Malta Diary: Yesteryear’s “protective clothing” – from prying male eyes! Now back to square one for different reasons?
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The explosion for the need of anti-viral protective clothing has probably achieved in solidifying the concept of unisex clothing to remove gender differences as well as to remove visual appreciation or disapproval of whether one is beautiful or ugly, sexually-bodily attractive or not, curvaceous or plain and a whole list of contrary adjectives.
How long will wearing it persist and is this the end of the road for fashion houses? In addition, is this a novel concept that will change our whole appearance and our outlook?
However, protective clothing is by no means a modern phenomenon – for different reasons. Today’s apparel is to ward off viral infection possibilities. Yesterday’s protective clothing was to ward off lustful thoughts with – mainly females – covering almost ever millimetre of their bodies to ward off the lustful visual aspect from the prying eyes of rampant males.
As recently as 50 years ago in Malta and Gozo, one could still occasionally see the odd woman or two wearing the “Ghonella” sometimes also called the “Faldetta”. They were mainly elderly spinsters and members of an ultra-religious Christian sect known as “Il-Muzew”.
Back further in time however, the “Ghonella” had deeper aspirations going back to the time of the Knights (15/16/17th centuries) when it was coyly and decorously worn by noble and rich women as a sign of modesty at a time when female dress code required that every part of the body should be covered and only the face could be seen and this too was normally covered by a large hand-held fan.
In time the “Ghonella” was relegated to the common streets where it was converted to being totally black and resembled a mix of the Islamic “Burka” and the “Niqab” and was mainly worn by virgins and spinsters.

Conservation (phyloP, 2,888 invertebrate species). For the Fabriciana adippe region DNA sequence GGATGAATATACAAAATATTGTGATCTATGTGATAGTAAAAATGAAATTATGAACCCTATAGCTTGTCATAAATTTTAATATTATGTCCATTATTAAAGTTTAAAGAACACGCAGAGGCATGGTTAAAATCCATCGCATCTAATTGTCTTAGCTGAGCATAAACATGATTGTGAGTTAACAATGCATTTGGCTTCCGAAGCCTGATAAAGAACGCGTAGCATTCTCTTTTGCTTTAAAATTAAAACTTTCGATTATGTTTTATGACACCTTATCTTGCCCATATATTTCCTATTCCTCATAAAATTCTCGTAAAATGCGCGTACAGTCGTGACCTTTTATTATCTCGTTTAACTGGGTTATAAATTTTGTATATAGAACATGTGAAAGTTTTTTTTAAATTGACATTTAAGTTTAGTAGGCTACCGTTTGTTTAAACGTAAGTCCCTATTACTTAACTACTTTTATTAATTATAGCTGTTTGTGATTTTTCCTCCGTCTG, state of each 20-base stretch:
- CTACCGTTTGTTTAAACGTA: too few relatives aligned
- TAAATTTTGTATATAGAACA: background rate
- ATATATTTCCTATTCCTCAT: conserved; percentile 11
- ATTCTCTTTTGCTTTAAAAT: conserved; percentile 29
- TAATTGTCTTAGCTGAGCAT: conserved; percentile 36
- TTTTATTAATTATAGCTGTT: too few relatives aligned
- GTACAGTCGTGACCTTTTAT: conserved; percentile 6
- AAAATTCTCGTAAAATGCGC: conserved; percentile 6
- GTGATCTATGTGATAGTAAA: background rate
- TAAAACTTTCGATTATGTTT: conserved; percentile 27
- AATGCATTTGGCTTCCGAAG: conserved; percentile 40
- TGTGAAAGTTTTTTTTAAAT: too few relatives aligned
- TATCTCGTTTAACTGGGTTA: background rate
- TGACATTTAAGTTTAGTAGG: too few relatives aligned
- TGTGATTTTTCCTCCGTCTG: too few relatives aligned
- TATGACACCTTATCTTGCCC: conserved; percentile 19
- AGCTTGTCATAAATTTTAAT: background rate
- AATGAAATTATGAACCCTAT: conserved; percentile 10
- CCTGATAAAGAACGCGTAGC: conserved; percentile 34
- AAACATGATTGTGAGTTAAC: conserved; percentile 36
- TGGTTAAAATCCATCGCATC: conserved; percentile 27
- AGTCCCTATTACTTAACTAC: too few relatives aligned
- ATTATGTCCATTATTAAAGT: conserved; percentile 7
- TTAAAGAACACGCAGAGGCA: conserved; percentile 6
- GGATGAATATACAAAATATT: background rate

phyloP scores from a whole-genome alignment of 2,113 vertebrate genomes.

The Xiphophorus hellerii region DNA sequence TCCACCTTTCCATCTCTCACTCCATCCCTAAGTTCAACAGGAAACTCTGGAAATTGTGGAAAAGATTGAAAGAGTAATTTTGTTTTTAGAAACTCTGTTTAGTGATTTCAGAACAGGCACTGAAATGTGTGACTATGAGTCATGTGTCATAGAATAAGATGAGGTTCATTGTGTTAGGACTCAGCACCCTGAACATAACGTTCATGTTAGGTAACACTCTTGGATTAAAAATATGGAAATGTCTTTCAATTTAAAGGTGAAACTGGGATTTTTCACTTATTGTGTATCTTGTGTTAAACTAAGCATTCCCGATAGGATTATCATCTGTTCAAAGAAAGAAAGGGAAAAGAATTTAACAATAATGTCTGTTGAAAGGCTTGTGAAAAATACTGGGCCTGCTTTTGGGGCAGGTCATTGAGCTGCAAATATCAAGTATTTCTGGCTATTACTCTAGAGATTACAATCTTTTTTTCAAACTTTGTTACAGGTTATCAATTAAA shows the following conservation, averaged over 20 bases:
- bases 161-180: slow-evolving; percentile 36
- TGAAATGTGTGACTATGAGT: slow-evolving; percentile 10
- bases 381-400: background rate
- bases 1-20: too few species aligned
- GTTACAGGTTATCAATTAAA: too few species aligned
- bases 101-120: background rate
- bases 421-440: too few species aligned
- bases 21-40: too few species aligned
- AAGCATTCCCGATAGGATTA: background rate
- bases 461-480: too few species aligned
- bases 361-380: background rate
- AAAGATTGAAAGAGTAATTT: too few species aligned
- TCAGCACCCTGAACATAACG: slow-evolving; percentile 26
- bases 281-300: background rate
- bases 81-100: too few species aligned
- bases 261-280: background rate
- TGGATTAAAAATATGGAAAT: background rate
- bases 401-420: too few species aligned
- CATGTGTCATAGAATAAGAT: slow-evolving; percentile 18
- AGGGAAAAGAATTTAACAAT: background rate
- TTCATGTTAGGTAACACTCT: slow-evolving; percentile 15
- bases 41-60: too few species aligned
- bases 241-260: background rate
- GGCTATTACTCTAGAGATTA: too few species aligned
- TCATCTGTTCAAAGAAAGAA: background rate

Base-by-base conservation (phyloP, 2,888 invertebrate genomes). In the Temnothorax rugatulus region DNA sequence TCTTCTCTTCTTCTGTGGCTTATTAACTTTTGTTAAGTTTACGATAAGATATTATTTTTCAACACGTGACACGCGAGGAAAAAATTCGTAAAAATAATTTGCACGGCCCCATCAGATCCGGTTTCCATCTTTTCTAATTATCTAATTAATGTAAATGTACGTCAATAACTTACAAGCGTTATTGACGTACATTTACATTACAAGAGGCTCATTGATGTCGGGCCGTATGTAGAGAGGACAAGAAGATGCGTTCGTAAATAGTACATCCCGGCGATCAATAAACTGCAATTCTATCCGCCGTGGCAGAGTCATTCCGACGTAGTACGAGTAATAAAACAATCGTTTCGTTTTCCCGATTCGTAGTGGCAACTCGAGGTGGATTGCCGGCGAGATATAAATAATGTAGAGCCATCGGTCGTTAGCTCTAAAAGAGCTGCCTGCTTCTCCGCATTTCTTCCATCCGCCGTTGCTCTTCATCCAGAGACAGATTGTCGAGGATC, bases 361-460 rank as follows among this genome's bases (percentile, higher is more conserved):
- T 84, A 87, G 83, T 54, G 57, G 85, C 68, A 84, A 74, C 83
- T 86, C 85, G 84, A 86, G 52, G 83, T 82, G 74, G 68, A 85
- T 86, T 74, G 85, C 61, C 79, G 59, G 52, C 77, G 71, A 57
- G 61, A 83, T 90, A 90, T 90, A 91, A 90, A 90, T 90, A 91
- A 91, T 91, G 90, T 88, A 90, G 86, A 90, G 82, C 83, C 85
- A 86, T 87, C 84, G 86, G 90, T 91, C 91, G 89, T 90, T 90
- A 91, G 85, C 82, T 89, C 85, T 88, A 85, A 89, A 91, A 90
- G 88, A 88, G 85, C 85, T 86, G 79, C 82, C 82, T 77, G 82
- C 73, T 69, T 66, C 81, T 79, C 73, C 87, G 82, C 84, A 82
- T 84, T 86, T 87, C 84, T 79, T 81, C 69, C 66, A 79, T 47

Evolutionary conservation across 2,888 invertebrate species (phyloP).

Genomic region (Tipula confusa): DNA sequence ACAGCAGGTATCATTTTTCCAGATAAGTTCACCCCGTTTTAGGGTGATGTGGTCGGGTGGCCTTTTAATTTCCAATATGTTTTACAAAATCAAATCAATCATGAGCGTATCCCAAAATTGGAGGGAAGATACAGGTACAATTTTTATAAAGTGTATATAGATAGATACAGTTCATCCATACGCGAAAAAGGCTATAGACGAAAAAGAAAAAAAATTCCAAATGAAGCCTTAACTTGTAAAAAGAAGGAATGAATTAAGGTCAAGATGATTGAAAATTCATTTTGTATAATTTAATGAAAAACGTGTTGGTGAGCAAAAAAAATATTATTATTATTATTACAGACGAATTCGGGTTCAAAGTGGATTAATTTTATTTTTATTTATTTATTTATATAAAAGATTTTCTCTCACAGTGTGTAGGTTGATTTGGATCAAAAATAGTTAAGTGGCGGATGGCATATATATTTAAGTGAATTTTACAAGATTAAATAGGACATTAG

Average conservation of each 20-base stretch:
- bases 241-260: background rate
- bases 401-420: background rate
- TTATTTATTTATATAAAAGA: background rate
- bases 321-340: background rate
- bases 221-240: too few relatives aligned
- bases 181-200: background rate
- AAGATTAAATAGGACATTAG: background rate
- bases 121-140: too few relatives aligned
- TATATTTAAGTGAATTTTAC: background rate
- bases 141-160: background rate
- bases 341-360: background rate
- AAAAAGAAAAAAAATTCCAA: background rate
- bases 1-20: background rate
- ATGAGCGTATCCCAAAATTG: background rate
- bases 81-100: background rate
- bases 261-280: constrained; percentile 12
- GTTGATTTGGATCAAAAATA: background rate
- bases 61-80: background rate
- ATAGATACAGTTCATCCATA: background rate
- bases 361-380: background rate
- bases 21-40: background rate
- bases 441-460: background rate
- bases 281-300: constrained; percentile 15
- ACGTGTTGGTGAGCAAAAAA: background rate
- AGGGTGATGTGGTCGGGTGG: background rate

However, there was still the Victorian-style dress code for other women specifying that all bodily parts should be covered and that included men who wore a horrific full-length woollen bathing costume at the seaside that covered back, chest, trunk and everything else.
By the 1960s and 70s times however began to change, largely influenced by external factors but mostly Italian television viewed in Malta and the often outrageous exhibitionism of Italian singers and stars. The change was gradual at first but gathering pace.
Consequently, the bikini was banned in the islands and a fleet of censors were kept busy 24/7 inking over each and every copy of newspapers like “The Daily Mirror”, “The News of the World” and later “The Sun” to cover pictures of bikini girlies. I distinctly remember one occasion in the late 60s when I wrote an irate letter to the Maltese PM because the censors had even inked over pictures of classic nude paintings in a (London) “Sunday Times” colour supplement.
At the back of all this staid and stunted “morality” were the Church authorities holding a great influence over the Government. This was finally broken in the early 70s with a change of party in Government, an altogether far more radical and left wing organisation and slowly but surely the facade began to crumble.
The odd mini-skirt had already made its appearance in the mid-60s, but from the mid-70s onwards all traces of an orthodox dress code completely vanished. This too coincided with the development of the Paceville disco area and an increased proliferation of drinking holes – so different from two decades previously when a woman entering a public bar was classed as being “common” or a “prostitute”, and those labels applied to women smoking in public.
Hemlines and necklines plunged. Skimpy tank tops and even skimpier skirts and shorts ruled the day. The weather too has a lot to do with the conditioning that rules clothing. The hotter the weather the more necklines and hemlines plunge.
Now, suddenly, it’s all back to square one – and there is no Church morality behind it. People permitted to go out are strongly advised to wear face masks or visors, to keep their bodies covered and to even refrain from wearing sandals and flip flops.
I firmly believe this is not a “temporary” situation that will soon pass. I also firmly believe this horrid virus will remain with us. Our lives have changed overnight and I cannot see our “former days” restored or life to continue as it was.
“We have been swept into the sea”.
Everything has crumbled to pieces and the situation is beyond control.